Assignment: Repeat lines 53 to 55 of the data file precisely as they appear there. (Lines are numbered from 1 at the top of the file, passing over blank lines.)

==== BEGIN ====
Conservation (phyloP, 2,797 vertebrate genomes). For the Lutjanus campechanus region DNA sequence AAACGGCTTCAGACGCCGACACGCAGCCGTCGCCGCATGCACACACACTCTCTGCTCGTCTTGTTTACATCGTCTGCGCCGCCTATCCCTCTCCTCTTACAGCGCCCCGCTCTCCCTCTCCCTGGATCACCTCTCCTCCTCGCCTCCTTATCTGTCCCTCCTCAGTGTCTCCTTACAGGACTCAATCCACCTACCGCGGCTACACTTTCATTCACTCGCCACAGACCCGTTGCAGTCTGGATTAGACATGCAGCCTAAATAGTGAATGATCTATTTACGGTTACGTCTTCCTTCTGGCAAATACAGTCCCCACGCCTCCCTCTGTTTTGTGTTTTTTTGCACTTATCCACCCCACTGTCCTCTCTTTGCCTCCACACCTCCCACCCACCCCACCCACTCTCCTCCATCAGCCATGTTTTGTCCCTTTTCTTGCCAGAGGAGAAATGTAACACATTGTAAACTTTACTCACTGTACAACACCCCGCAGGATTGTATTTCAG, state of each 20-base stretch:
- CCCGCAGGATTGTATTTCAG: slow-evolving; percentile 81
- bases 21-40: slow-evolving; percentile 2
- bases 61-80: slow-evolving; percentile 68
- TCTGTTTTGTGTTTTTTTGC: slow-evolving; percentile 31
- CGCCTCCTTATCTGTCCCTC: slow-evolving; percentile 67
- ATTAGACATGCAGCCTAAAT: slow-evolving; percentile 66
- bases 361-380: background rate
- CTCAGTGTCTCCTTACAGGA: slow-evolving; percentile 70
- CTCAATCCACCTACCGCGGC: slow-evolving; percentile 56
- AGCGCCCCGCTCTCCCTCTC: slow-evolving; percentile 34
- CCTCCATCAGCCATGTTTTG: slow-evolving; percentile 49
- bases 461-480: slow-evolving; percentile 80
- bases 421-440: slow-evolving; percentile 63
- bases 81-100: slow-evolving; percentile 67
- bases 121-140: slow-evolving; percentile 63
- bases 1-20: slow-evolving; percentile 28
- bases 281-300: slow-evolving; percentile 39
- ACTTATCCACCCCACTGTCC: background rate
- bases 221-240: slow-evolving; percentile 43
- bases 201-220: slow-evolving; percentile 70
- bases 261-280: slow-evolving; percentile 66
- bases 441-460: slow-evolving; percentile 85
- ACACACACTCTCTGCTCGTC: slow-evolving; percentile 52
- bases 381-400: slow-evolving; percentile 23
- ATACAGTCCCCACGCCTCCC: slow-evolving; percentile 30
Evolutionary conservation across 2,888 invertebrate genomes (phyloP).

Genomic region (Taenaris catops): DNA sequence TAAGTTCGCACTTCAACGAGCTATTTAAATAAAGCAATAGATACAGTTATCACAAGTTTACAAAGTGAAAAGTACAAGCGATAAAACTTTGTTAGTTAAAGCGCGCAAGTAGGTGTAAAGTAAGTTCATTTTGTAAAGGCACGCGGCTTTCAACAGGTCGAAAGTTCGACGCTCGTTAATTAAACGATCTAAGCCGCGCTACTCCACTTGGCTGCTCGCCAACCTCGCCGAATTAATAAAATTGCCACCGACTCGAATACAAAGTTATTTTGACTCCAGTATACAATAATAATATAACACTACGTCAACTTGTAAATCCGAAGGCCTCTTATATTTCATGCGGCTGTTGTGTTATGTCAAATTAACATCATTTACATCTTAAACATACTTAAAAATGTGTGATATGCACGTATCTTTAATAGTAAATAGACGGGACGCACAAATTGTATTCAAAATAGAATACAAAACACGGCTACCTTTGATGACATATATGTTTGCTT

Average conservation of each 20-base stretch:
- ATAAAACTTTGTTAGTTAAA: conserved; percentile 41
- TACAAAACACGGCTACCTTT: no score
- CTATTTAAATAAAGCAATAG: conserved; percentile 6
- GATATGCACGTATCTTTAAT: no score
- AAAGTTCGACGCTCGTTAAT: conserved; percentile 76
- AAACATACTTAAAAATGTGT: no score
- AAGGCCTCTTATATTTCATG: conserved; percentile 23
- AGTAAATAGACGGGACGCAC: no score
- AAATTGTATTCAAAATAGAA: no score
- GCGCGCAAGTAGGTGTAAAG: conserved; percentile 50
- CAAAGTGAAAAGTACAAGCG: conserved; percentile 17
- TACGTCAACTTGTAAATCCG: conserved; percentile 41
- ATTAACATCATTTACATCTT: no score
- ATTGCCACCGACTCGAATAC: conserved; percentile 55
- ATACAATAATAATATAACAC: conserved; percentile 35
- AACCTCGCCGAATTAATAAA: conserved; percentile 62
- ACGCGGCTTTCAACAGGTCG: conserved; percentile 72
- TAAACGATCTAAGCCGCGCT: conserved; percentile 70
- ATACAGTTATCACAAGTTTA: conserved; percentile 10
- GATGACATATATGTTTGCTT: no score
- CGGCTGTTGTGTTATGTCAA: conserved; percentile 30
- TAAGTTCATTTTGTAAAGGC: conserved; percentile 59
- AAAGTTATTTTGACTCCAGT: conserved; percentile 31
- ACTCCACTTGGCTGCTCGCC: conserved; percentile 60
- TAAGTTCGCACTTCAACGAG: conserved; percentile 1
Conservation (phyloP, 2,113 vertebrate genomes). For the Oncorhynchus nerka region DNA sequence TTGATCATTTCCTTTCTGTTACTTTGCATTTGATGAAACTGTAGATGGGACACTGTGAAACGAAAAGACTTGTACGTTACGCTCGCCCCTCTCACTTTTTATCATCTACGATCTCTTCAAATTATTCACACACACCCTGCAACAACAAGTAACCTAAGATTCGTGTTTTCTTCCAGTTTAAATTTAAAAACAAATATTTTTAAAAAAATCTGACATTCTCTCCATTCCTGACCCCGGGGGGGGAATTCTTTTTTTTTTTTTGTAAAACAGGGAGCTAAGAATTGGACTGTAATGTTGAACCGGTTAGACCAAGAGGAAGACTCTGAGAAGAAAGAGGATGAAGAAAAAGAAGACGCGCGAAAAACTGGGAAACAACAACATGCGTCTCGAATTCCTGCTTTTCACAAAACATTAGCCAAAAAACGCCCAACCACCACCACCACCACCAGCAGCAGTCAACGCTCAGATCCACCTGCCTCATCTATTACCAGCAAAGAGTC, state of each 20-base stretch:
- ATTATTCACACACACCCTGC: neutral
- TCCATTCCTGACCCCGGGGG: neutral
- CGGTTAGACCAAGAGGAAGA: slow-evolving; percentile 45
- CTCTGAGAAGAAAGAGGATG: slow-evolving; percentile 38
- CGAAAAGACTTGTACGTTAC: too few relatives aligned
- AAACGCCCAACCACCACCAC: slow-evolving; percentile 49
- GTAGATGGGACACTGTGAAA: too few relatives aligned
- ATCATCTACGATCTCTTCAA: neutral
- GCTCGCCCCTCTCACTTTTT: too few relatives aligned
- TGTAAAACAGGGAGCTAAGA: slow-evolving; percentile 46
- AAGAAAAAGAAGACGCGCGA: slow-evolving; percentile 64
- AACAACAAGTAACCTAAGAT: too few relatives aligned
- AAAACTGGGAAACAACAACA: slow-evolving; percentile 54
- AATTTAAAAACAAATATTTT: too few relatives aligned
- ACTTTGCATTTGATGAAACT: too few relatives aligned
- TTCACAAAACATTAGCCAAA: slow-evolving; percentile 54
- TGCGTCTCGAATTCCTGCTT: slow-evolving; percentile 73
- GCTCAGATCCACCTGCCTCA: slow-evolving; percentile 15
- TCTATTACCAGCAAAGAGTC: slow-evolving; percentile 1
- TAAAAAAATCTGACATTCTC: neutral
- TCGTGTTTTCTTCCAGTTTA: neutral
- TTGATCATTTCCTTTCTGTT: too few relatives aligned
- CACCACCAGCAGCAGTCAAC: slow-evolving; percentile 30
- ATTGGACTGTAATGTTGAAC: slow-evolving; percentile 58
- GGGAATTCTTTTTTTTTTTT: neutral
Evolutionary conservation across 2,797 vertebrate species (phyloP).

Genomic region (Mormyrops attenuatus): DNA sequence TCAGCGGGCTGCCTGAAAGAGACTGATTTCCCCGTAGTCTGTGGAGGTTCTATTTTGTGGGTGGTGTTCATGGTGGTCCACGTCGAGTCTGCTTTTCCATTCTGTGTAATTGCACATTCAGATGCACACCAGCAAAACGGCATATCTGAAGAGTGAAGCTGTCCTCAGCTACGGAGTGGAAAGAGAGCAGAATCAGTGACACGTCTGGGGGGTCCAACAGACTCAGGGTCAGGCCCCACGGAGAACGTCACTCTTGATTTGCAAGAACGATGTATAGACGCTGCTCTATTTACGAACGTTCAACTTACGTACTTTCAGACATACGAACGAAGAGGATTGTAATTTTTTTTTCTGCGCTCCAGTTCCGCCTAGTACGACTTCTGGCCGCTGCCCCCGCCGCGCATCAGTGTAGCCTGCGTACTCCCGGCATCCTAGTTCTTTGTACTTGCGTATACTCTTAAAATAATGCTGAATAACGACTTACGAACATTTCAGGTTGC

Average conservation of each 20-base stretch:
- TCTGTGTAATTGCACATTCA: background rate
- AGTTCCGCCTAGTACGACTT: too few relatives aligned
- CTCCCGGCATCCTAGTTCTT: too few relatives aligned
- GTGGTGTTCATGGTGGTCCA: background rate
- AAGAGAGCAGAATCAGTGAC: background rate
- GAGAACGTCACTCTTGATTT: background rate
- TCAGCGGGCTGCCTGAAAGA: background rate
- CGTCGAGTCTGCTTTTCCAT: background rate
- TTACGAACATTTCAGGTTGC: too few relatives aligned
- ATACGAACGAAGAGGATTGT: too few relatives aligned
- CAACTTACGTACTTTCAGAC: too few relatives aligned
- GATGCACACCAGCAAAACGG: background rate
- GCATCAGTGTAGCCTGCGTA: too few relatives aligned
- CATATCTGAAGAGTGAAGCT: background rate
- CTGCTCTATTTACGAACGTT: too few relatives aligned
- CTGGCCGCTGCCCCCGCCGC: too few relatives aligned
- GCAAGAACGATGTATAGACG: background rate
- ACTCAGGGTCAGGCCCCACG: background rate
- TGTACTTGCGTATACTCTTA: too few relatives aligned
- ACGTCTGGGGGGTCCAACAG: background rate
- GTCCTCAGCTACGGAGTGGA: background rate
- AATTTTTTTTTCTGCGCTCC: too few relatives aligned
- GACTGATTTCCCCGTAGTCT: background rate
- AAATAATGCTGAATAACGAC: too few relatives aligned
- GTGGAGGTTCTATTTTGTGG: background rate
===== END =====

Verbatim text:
- ACTCCACTTGGCTGCTCGCC: conserved; percentile 60
- TAAGTTCGCACTTCAACGAG: conserved; percentile 1
Conservation (phyloP, 2,113 vertebrate genomes). For the Oncorhynchus nerka region DNA sequence TTGATCATTTCCTTTCTGTTACTTTGCATTTGATGAAACTGTAGATGGGACACTGTGAAACGAAAAGACTTGTACGTTACGCTCGCCCCTCTCACTTTTTATCATCTACGATCTCTTCAAATTATTCACACACACCCTGCAACAACAAGTAACCTAAGATTCGTGTTTTCTTCCAGTTTAAATTTAAAAACAAATATTTTTAAAAAAATCTGACATTCTCTCCATTCCTGACCCCGGGGGGGGAATTCTTTTTTTTTTTTTGTAAAACAGGGAGCTAAGAATTGGACTGTAATGTTGAACCGGTTAGACCAAGAGGAAGACTCTGAGAAGAAAGAGGATGAAGAAAAAGAAGACGCGCGAAAAACTGGGAAACAACAACATGCGTCTCGAATTCCTGCTTTTCACAAAACATTAGCCAAAAAACGCCCAACCACCACCACCACCACCAGCAGCAGTCAACGCTCAGATCCACCTGCCTCATCTATTACCAGCAAAGAGTC, state of each 20-base stretch: